The Changing Face of Atlanta's Art Scene
On Killer Mike, guerrilla art, The Goat Farm, and “creative refugees.”
Atlanta’s South Downtown district, image via The Goat Farm Arts Center.
When artist Jack Pait moved to Atlanta, Georgia in 1981, the face of the city was bare. The street art movement hadn’t reached southern soil yet, and the population of Atlanta idled around a comfortable two million, establishing Atlanta as a medium-sized city. Now, 34 years later, Pait looks out over a transformed city as a figurehead of the Atlanta street art scene. He is best known as the art alias Evereman and started the Evereman Project, a guerilla art movement.
“Atlanta is fertile ground right now to be an artist,” Pait tells The Creators Project. “Compared to other major cities, there are more affordable places to live, there are a lot of grassroots organizations popping up that are making art happen on their own terms. I think an artist could come here and have freedom that they might not have in New York or LA. There’s these other places that are more sewn up and have their established players, but people can come here and create their own identities.”
This atmosphere of opportunity Pait speaks of has not gone unnoticed by the greater artistic community. The extreme urban sprawl occurring within the last 30 years has yielded an influx of cultural growth in the city, resulting in, for the first time, Atlanta’s High Museum of Art’s exhibition of solely Georgia artists. Aptly titled Sprawl!, the show featuring the work of artists Greg Mike, Fabian Williams, and Abbie Merritt, amongst many others.
Atlanta is a city divided into 224 distinct neighborhoods, and one of its vices is that public transportation and urban planning did not account for large amounts of growth. Atlanta is extremely spread out and relies heavily on commuters, and sub-par transit systems notoriously stagnate change in the city.
The ongoing installation of the Atlanta BeltLine since April 2005, however, connects the greater Metro area by placing a pedestrian-friendly railway through the heart of the city. So far it's had an overall positive project for a fractured community. According to Camille Love, a representative from Atlanta’s Office of Cultural Affairs, “The actual population for Atlanta swells tenfold during the business day, so the infrastructure repairs will not only affect the taxpayers, but the daily commuter as well.”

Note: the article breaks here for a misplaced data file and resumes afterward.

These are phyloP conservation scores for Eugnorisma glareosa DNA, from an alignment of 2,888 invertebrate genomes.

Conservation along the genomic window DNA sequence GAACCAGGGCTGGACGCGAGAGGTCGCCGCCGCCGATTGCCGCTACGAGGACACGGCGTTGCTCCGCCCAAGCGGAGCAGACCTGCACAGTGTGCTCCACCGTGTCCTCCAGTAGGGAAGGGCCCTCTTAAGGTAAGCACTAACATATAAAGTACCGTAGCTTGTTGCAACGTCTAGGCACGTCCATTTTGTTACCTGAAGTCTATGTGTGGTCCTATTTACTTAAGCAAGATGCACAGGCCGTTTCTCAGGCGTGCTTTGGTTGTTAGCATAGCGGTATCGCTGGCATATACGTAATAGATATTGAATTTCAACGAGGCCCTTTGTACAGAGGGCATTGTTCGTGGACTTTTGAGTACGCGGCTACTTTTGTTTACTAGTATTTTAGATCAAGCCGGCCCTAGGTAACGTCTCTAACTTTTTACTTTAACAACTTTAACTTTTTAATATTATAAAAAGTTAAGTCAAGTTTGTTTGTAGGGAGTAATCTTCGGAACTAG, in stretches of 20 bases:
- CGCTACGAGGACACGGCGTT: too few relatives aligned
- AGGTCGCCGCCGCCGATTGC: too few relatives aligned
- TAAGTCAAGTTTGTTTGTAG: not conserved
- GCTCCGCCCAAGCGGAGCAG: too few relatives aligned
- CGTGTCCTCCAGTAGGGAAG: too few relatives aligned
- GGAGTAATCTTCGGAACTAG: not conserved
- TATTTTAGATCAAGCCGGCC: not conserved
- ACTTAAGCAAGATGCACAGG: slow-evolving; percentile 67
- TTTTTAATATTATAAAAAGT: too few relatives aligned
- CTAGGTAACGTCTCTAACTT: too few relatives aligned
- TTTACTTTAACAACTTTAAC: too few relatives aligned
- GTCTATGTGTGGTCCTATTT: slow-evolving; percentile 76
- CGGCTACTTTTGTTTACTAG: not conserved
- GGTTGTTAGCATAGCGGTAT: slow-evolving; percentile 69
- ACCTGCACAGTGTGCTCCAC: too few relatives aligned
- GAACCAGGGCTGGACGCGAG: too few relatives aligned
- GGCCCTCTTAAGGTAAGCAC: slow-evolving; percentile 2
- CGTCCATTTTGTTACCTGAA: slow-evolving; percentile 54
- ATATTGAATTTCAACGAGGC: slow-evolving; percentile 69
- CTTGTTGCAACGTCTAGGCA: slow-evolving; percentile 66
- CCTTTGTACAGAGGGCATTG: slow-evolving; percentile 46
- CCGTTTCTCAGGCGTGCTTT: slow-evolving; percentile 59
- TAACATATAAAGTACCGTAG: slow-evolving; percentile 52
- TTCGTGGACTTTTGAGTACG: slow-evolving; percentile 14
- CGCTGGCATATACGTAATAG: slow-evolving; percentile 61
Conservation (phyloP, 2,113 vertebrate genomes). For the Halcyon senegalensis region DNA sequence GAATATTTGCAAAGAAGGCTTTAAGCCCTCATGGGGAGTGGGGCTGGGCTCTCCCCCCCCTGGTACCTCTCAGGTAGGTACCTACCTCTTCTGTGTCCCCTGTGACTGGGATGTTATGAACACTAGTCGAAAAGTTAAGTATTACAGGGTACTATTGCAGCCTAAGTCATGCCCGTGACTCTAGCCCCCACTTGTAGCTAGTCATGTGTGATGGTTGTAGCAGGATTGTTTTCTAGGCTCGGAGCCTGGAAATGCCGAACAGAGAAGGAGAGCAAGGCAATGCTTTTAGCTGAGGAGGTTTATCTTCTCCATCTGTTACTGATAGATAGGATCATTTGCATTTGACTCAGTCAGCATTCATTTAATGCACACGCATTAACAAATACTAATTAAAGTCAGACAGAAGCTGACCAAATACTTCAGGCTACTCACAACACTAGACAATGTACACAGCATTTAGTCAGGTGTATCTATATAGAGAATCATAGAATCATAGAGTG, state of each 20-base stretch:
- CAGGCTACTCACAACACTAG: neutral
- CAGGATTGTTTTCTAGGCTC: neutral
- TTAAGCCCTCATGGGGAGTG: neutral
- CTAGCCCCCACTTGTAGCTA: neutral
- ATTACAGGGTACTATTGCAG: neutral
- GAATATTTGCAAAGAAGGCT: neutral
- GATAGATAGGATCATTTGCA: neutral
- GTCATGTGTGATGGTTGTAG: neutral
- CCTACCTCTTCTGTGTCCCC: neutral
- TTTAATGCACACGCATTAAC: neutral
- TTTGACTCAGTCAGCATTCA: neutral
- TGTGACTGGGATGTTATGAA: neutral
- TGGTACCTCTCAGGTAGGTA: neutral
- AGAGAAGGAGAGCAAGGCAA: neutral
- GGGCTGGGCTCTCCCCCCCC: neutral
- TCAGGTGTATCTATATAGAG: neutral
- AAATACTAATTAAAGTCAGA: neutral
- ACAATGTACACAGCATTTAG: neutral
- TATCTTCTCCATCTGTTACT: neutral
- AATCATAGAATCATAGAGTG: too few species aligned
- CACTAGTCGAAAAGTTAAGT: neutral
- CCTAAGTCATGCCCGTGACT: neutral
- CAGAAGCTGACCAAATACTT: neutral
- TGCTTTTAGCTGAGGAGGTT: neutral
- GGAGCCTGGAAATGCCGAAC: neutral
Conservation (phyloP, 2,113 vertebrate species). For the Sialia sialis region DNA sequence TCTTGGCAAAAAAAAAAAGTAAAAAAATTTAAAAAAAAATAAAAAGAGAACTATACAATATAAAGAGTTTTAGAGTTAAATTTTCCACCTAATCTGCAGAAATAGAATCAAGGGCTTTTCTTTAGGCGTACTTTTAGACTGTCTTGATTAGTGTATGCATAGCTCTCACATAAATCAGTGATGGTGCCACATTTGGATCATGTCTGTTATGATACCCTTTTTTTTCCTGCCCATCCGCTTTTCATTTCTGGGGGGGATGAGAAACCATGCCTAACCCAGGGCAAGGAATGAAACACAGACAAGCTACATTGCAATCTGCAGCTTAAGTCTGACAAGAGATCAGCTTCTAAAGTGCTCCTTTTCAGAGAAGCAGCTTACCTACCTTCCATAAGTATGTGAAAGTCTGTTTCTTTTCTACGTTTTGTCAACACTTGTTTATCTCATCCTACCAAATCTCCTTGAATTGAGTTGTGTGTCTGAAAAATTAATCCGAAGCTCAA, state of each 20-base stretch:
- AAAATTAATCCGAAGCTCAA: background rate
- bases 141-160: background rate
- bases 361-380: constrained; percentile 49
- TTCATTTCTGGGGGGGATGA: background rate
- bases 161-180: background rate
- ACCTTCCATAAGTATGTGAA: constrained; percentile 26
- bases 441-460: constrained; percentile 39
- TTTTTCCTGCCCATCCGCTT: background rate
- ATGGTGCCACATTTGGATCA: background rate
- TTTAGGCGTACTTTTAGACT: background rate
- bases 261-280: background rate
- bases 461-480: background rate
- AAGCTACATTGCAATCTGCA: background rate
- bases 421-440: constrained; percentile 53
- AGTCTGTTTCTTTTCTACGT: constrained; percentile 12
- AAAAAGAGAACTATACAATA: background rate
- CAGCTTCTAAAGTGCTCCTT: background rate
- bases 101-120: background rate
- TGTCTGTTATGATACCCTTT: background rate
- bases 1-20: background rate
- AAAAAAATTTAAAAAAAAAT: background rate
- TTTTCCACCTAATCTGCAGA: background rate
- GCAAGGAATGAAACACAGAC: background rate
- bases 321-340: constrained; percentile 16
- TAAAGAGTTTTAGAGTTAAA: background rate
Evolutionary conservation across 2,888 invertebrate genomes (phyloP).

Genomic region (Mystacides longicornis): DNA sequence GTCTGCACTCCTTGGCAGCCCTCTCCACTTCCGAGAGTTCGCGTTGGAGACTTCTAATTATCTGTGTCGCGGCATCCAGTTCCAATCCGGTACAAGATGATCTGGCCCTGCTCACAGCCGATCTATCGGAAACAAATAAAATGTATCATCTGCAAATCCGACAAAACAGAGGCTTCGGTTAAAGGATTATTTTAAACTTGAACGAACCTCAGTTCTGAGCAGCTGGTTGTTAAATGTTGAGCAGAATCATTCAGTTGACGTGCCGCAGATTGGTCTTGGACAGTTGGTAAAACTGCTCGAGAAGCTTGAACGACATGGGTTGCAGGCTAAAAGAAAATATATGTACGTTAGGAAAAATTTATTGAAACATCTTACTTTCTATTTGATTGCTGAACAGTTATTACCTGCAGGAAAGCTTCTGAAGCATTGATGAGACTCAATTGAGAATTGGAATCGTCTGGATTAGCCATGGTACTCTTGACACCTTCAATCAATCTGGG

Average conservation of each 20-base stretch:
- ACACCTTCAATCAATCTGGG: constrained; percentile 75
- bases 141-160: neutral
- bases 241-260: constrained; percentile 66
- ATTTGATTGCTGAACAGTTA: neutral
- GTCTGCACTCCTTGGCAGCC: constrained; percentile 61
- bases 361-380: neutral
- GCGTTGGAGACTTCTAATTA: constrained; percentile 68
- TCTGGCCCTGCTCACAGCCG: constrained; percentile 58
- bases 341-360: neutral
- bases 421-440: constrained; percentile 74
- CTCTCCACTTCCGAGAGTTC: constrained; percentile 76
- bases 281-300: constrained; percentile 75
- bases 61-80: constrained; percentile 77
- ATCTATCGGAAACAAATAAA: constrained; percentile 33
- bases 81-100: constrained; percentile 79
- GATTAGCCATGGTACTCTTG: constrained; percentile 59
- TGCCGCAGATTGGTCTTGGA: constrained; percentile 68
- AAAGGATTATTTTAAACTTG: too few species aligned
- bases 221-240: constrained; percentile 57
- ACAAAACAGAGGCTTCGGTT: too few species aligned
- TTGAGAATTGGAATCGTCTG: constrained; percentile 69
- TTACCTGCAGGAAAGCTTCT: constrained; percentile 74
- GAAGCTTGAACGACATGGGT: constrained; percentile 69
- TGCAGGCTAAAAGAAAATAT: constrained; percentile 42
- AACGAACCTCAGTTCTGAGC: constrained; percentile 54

Atlanta’s growth has, however, proven to be a double-edged sword for the community. Unfortunately, the BeltLine brought gentrification into the city’s more affordable neighborhoods, such as Old Fourth Ward and Cabbagetown, which are also cultural hubs for Atlanta’s creative communities. The success of the BeltLine project has raised rent in these areas considerably (15% in just the past six months), effectively pushing out the area’s longstanding residents—as the tale of gentrification typically goes.
The Goat Farm, a cotton gin-turned-arts center, has added a grassroots effort to protecting the fledgling community. It's a hybrid complex of event spaces, galleries, studio spaces, and tech start-ups that has, thus far, been extremely successful as an unconventional concept for building an arts community. Goat Farm owners Anthony Harper and Chris Melhouse credit the sheer density of creative energy in an otherwise disconnected community. They are a for-profit that rents long-term studio space to hundreds of practitioners but their venues are free to the 150 or so art concepts accepted by its curating board annually. Goat Farm uses a large portion of their revenue to invest in and support the the aritsts presented in their venues.
Their new project, BEACONS, is aiming to provide a solution for "creative refugees" displaced by gentrification. Over the next decade they plan to turn empty buildings in South Downtown into habitable environments. The Goat Farm doesn't actually own any of the properties but is helping to rehab them anyway. BEACONS hopes to provide more stability and staying power for artists and entities they install Downtown by helping them become owners vs renters and helping venues & galleries downtown develop excess rentable space so they can grow stronger business models. BEACONS has the potential to create a self-sustaining arts district despite Atlanta's overbearing wealth lines.
“Over the past couple years here at The Goat Farm, we’ve learned the power of density. Here, there’s lots of people and lots of organizations in one location. There’s gravity that’s created with a dense location of stuff. It's "louder" and tough to ignore,” Harper tells The Creators Project.
With efforts like BEACONS, the changing face of the Atlanta arts community may be able to sustain its ability to cater to a working class artist. In an interview with NPR, rapper Killer Mike describes his home city: "Atlanta is a typical Southern town, at its core. We like our church on Sundays; we like our wine and our sinning on Saturdays. But there's this whole other culture of high art and avant-garde thinking here that meshes with that.”
Learn more about The Goat Farm here.
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